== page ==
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Rise of Islamic State could lead to permanent fragmentation of Middle East -

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KIM LANDERS: Islamic State forces are on the offensive across Syria and Iraq and there's growing anxiety about whether the militants can be stopped.

The group's latest conquests include the historic Syrian city of Palmyra and the strategically important city of Ramadi in Iraq.

The fall of Palmyra has many concerned about the historical treasures, which include ancient Roman ruins.

And, more disturbingly, reports are emerging that the militants are carrying out civilian massacres.

Analysts say it could be the start of a permanent fragmentation of the region along tribal and religious lines.

Michael Edwards reports.

MICHAEL EDWARDS: Despite the frequent release of videos showing grisly beheadings and violence on an almost industrial scale, details about events in Syria are often hard to confirm.

But the militant extremists are now claiming to have taken full control of the ancient Syrian city of Palmyra.

Vision showing IS fighters in the centre of the city is now on the internet. The footage also purports to show locals welcoming the militants.

The United Nations says up to a third of the city's residents have fled Islamic State.

The capture of the city has many concerned about its world-famous archaeological sites. Palmyra is an ancient World Heritage site and home to renowned Roman-era ruins including well-preserved temples, colonnades and a theatre.

The radical group has previously destroyed antiquities and monuments in Iraq and there are fears it might do the same to Palmyra.

Maamoun Abdulkarim is Syria's antiquities and museums chief.

MAAMOUN ABDULKARIM (translation): Imagine: an archaeological city becomes a battlefield between criminals and the city's defenders. But in the end, there is Syrian determination and the Syrian people will not give up Palmyra. They will defend it with all their strength in order to prevent IS fighters from entering the city.

But there are also international responsibilities and we need the international community.

MICHAEL EDWARDS: Syria has already seen many of its historical sites damaged or destroyed by conflict. These include 11th century Crusader castle, Crac des Chevaliers, and Aleppo's covered market.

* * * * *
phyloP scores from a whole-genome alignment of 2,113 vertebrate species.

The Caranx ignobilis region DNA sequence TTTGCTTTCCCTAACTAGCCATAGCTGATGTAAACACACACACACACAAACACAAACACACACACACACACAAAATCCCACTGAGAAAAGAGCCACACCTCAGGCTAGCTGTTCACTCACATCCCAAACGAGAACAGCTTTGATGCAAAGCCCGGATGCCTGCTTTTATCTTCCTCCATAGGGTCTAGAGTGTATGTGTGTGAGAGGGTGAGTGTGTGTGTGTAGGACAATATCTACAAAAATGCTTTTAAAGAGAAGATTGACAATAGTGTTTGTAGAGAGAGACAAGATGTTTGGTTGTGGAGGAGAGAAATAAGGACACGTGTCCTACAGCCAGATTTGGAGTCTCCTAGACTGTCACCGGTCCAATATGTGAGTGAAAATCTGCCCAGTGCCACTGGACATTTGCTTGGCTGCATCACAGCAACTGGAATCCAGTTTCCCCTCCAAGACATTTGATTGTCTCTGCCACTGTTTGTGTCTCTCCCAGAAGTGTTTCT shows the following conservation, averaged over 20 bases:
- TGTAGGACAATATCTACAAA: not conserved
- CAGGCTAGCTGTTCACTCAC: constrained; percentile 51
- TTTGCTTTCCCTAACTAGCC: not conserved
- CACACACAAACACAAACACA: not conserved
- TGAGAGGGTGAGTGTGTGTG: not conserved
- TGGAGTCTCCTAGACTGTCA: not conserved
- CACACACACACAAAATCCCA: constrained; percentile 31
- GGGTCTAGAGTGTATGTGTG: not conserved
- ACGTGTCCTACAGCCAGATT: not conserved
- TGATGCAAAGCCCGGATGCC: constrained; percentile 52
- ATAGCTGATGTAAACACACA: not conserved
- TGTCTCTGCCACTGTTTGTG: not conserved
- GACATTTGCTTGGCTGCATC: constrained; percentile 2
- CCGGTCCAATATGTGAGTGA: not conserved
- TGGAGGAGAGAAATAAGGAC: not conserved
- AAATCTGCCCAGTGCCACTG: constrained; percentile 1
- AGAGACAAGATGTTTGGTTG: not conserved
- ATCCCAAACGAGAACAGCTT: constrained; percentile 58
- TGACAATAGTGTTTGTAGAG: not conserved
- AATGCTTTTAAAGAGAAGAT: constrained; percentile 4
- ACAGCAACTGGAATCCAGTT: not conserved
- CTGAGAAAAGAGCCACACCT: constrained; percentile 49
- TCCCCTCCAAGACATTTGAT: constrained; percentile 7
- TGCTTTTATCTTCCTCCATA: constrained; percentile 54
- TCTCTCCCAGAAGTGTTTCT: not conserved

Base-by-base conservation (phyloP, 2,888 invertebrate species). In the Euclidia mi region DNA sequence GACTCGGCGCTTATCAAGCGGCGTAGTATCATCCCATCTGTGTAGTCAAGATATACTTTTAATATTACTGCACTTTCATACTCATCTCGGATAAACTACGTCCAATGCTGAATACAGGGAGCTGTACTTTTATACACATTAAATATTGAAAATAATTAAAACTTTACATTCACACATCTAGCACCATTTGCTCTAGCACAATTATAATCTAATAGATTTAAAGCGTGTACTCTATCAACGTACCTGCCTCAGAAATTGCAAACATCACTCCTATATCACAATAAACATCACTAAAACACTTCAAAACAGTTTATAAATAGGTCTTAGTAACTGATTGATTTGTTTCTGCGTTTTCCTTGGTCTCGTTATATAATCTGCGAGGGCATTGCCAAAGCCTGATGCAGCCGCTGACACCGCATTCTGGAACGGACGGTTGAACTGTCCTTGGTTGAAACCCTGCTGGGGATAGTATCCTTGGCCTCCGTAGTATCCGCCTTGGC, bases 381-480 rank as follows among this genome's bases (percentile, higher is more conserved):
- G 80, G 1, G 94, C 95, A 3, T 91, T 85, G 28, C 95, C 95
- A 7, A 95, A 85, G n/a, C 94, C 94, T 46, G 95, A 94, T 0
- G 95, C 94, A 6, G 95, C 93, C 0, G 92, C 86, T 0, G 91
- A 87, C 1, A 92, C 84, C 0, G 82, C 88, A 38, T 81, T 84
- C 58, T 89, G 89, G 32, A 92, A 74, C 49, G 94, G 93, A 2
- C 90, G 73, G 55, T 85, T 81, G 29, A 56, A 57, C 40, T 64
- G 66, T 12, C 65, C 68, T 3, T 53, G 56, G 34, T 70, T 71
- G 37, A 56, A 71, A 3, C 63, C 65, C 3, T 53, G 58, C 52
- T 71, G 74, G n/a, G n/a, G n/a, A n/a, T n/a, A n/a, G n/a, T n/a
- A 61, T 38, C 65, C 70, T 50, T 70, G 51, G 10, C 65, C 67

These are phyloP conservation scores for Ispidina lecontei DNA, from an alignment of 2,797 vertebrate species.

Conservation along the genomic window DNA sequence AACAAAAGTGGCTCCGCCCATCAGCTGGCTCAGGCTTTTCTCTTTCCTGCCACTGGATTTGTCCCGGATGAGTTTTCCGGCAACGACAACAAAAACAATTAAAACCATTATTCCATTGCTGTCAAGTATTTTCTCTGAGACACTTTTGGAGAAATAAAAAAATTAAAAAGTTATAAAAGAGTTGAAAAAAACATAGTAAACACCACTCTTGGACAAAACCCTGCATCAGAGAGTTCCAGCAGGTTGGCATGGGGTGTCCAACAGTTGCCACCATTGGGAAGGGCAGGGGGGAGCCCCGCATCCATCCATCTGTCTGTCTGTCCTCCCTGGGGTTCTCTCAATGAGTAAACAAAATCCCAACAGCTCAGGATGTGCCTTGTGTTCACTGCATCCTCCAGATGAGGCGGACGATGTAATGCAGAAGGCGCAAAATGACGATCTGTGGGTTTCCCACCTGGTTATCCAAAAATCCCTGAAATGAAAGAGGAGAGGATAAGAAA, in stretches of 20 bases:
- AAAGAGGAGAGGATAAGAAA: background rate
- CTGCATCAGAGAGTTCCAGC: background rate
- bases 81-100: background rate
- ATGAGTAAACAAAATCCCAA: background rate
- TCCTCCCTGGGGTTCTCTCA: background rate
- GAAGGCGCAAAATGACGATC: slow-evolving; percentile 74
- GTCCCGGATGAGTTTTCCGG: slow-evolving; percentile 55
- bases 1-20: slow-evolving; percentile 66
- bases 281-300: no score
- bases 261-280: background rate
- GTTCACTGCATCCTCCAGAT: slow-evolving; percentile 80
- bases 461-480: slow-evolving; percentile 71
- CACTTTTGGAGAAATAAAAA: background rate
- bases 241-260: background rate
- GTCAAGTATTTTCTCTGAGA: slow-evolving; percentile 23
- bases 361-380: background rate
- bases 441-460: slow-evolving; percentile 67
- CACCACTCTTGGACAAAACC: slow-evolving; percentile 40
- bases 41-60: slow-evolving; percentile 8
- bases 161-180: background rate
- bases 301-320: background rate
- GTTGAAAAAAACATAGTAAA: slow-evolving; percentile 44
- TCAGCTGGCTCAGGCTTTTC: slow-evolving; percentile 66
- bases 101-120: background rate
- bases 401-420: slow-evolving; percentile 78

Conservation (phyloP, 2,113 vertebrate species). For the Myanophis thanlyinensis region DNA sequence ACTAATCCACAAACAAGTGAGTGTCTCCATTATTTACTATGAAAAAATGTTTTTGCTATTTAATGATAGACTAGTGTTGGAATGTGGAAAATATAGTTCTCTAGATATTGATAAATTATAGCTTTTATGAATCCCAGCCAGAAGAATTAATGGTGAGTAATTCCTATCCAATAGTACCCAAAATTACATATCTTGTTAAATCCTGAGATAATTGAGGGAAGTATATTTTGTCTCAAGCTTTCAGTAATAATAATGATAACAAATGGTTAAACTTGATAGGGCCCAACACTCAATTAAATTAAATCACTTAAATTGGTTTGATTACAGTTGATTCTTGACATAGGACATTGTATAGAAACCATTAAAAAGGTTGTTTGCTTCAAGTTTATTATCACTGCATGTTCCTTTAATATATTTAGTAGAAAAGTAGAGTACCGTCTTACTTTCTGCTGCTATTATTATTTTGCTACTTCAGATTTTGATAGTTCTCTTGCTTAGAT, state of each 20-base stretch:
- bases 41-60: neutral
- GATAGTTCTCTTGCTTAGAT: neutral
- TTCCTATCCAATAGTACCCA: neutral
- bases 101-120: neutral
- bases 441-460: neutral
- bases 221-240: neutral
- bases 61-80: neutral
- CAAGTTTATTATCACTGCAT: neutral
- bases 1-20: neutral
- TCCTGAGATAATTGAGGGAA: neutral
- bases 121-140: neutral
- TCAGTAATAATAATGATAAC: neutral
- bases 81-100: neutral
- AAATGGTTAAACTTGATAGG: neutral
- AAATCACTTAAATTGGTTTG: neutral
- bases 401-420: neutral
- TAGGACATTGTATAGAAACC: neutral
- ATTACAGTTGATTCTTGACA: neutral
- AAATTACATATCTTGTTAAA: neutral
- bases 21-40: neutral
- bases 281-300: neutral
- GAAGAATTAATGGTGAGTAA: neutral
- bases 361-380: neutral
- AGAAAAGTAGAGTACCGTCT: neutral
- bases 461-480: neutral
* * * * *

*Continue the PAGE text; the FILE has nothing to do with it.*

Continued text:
Historian Professor Kevin Butcher from the University of Warwick told CNN that Palmyra's historical worth is impossible to calculate and its destruction would be a tragedy.

KEVIN BUTCHER: I mean, I am very worried about the situation with the site and it would be deeply tragic if this site were to be destroyed. Obviously some of the buildings are extremely solid and I suspect that they probably won't necessarily go after the more solid buildings. But things like the artefacts or the paintings in tombs: these are the kinds of things that can be easily defaced.

Another problem is that the archaeology is: if you look at the site, in fact it's not... The surface of the site: the archaeology is not very far below the surface. And so this means that it's quite easy to access it by digging or bulldozing. It's not like some other sites that have and archaeology that goes much, much deeper.

MICHAEL EDWARDS: Islamic State's advance across Syria has been nothing short of astonishing.

The group now claims control of around 50 per cent of the embattled country and its fighters could soon be within striking distance of the capital, Damascus.

Its power also seems to be increasing across Iraq as it consolidates control of its latest conquest, the city of Ramadi.

And IS has recently seized the last remaining government-controlled border crossing between Iraq and Syria.

Many experts believe the Middle East as we know it will never be the same again.

Peter Jennings, the executive director of the Australian Strategic Policy Institute, who is an expert on the Middle East, spoke to ABC Local Radio in Melbourne.

PETER JENNINGS: I think we're a few years into what is probably going to be a sort of a decade-long redesign of the region, where many of the existing countries will be swept away through popular movements, through extremist terrorism. And we're going to find that there will be a completely redesigned Middle East emerge from the ashes of this.

MICHAEL EDWARDS: Islamic State's victories have also come despite an air campaign against it, led by the United States.

But president Barack Obama is playing down the group's recent successes, describing them as "tactical" and insisting that the long-term campaign to destabilize and destroy IS is still on track.

KIM LANDERS: Michael Edwards.